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Evolution of candidate transcriptional regulatory motifs since the human-chimpanzee divergence

Ian J Donaldson and Berthold Göttgens*

Author Affiliations

Department of Haematology, Cambridge Institute for Medical Research, University of Cambridge, Cambridge, CB2 2XY, UK

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Genome Biology 2006, 7:R52  doi:10.1186/gb-2006-7-6-r52

Published: 29 June 2006



Despite the recent completion of the chimpanzee genome project, few functionally significant sequence differences between humans and chimpanzees have thus far been identified. Alteration in transcriptional regulatory mechanisms represents an important platform for evolutionary change, suggesting that a significant proportion of functional human-chimpanzee sequence differences may affect regulatory elements.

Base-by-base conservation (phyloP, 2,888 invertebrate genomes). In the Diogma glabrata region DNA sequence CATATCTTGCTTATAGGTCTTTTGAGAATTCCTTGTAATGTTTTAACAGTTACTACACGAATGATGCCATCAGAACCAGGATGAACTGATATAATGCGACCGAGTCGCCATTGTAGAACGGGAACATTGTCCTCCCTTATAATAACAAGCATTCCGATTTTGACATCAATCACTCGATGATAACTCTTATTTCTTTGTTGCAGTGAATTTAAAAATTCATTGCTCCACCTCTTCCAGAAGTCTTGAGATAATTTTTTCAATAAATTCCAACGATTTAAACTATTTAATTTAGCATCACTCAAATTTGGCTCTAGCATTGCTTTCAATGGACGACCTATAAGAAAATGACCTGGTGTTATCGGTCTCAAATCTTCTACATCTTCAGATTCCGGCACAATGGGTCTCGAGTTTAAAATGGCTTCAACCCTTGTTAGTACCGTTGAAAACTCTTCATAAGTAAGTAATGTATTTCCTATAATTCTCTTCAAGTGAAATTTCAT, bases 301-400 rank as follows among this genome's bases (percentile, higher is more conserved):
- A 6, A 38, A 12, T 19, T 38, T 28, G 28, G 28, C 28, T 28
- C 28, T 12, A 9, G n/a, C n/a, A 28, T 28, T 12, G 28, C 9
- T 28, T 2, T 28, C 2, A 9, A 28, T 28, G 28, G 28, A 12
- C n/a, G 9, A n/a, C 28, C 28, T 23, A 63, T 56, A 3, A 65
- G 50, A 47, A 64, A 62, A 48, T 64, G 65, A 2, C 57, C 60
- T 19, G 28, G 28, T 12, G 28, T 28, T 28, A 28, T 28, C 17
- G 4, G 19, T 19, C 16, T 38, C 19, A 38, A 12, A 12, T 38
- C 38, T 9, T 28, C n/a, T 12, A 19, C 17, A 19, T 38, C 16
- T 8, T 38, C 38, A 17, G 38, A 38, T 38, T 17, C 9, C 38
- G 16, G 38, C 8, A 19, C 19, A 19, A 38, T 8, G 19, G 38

To explore this hypothesis, we performed genome-wide identification of conserved candidate transcription-factor binding sites that have evolved since the divergence of humans and chimpanzees. Analysis of candidate transcription-factor binding sites conserved between mouse and chimpanzee yet absent in human indicated that loss of candidate transcription-factor binding sites in the human lineage was not random but instead correlated with the biologic functions of associated genes.


Our data support the notion that changes in transcriptional regulation have contributed to the recent evolution of humans. Moreover, genes associated with mutated candidate transcription-factor binding sites highlight potential pathways underlying human-chimpanzee divergence.